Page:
Although not an automotive set of hex keys, these have to be the best ones I’ve ever seen. Not only are they ball end and have a P handle, but they’ve got spinners which allow you to remove long hex screws quickly. Read Full Review
What a great set. If you need lots of hex keys, this set’s got everything, both metric and SAE. They’re T handle and ball end, and everything even comes in a nice display stand. Read Full Review
Well known for their quality electrical and electronics tools, Klein designed this set with the electronic technican in mind. The rubberized handles provide protection from electrical shock. Read Full Review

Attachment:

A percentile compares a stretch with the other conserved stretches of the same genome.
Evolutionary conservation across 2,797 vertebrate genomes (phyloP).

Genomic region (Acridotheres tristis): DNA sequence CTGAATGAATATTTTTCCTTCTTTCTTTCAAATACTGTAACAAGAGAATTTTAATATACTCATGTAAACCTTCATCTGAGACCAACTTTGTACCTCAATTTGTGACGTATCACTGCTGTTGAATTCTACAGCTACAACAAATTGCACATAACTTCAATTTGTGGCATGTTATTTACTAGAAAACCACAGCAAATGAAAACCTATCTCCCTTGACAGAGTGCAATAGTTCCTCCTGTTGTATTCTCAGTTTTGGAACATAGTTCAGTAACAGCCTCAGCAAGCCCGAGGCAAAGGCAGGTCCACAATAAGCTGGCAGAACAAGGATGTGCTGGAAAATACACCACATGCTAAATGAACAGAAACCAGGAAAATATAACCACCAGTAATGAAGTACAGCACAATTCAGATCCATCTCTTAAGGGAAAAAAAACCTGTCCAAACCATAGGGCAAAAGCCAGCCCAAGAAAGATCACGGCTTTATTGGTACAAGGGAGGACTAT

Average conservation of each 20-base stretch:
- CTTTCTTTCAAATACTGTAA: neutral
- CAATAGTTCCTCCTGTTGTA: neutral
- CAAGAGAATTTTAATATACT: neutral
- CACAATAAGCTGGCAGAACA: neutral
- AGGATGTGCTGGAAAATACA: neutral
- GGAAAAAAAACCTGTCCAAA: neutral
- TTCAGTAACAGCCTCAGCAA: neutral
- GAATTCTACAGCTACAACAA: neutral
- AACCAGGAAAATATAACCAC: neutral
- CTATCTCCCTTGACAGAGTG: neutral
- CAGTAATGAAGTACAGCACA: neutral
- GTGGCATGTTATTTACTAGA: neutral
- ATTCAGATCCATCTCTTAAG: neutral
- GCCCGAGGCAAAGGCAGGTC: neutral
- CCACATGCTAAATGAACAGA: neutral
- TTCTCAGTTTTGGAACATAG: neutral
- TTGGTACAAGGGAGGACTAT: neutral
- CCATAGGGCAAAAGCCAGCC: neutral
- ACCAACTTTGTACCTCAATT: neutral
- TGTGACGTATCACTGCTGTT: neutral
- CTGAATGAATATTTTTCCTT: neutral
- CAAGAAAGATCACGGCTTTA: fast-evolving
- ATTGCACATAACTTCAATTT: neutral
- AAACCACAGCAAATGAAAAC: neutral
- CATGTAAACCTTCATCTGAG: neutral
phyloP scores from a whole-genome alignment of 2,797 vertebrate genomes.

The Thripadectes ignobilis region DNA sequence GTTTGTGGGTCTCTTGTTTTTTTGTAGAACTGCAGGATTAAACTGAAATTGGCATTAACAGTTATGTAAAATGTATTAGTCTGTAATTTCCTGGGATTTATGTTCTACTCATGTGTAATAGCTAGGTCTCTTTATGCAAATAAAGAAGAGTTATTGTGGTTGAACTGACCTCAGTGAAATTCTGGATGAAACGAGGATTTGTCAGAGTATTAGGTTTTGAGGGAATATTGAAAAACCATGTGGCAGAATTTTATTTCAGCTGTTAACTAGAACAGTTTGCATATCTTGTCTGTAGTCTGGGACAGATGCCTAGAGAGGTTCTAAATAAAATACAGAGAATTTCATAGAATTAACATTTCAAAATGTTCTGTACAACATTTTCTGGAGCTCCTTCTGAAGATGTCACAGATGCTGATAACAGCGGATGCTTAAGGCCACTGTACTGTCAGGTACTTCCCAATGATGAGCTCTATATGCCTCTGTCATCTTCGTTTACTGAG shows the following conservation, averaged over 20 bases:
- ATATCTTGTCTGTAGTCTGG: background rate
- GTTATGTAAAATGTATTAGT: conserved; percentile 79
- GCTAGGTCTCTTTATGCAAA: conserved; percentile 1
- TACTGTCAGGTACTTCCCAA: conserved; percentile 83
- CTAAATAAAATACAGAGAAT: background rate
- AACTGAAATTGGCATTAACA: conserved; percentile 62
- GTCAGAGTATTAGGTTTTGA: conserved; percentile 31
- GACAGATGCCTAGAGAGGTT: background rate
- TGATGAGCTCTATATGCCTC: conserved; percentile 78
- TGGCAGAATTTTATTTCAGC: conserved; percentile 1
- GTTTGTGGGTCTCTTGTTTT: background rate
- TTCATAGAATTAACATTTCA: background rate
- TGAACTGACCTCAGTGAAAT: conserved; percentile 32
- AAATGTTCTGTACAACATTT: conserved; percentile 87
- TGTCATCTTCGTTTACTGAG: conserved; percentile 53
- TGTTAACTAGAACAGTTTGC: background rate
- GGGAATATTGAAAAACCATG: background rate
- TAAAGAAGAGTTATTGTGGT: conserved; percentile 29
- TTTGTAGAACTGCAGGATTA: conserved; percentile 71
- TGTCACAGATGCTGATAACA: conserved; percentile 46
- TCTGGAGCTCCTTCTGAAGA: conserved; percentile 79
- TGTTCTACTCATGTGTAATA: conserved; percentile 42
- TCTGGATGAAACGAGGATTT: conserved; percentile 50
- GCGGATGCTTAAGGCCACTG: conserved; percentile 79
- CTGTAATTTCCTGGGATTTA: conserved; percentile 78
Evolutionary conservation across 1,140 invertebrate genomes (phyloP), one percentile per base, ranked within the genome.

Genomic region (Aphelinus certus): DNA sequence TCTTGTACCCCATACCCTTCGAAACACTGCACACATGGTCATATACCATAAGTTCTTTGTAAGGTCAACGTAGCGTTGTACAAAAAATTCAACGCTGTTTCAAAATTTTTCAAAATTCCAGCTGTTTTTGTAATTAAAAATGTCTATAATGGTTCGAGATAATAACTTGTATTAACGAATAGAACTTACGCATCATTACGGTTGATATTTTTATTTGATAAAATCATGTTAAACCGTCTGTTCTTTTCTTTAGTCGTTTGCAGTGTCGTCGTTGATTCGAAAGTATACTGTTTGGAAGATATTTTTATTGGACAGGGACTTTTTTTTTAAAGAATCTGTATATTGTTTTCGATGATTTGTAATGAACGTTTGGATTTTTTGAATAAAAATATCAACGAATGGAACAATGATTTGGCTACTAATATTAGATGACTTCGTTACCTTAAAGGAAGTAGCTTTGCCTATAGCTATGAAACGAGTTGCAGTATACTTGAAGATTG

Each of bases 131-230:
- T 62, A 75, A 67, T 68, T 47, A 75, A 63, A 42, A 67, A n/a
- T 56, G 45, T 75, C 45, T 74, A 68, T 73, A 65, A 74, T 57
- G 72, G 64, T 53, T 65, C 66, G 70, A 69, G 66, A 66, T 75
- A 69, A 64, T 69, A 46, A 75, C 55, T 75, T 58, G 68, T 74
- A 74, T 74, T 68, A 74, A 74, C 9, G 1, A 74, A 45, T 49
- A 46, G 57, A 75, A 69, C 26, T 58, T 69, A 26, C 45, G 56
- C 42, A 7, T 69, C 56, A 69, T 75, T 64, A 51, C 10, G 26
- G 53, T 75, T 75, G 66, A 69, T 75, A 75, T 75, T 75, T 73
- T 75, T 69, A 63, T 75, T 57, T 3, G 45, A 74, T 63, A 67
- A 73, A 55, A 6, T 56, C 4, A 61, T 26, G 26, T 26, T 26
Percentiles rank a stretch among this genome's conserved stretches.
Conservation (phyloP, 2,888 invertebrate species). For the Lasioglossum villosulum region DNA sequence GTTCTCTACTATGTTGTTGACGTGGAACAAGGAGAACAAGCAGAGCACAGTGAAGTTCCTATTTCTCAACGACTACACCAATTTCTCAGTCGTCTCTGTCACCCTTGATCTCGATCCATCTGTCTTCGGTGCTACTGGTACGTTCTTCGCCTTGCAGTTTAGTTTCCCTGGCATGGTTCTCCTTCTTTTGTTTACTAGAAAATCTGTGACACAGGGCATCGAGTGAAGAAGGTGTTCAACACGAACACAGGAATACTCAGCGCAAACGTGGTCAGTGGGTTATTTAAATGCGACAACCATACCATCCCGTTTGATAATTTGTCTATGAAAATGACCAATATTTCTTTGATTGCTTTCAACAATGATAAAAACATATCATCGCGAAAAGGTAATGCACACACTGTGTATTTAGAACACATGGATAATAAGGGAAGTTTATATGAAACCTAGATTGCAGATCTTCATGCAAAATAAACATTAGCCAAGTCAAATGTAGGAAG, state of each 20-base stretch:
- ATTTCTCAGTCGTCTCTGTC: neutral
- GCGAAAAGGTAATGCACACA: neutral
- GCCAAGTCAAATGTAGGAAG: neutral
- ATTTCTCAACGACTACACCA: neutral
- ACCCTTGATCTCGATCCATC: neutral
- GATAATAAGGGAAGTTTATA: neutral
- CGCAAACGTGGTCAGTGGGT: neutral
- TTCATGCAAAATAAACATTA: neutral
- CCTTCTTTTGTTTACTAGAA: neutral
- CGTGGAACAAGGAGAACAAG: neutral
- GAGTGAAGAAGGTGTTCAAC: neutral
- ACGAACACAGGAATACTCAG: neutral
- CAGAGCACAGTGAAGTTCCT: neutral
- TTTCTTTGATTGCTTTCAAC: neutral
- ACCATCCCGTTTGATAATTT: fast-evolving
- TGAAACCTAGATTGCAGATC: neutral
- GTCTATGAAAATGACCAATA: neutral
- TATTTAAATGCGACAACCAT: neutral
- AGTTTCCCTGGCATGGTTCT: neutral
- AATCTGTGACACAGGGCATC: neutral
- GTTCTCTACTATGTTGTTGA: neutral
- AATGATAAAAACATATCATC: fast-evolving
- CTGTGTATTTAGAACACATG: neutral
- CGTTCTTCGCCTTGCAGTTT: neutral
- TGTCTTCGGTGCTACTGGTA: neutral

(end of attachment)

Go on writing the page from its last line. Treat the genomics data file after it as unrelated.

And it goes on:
Of all the sets I’ve looked at, these seem to be the highest quality. They are the only chrome plated set I’ve seen, a detail that’s normally ignored for hex keys. The rubberized handles give you a great grip when you need that extra bit of oomph. Read Full Review
Best Budget Hex Key Set:
When most people think of hex keys, or allen wrenches, they don’t think of much. I mean, there’s really not much to them, or at least the average allen wrench, especially the average budget allen wrench doesn’t seem to have much to it. All one pictures when thinking of an allen wrench is a “L” shaped piece of hexagonal steel rod.
In its simplest form, that’s all a hex key is, but I’d like to propose to you that the simplest form of a hex key isn’t necessarily the best one for you to use. Granted, it might be the cheapest, but cheapest is seldom best. In this listing, I’m going to show you some economical hex keys which will give you much better service.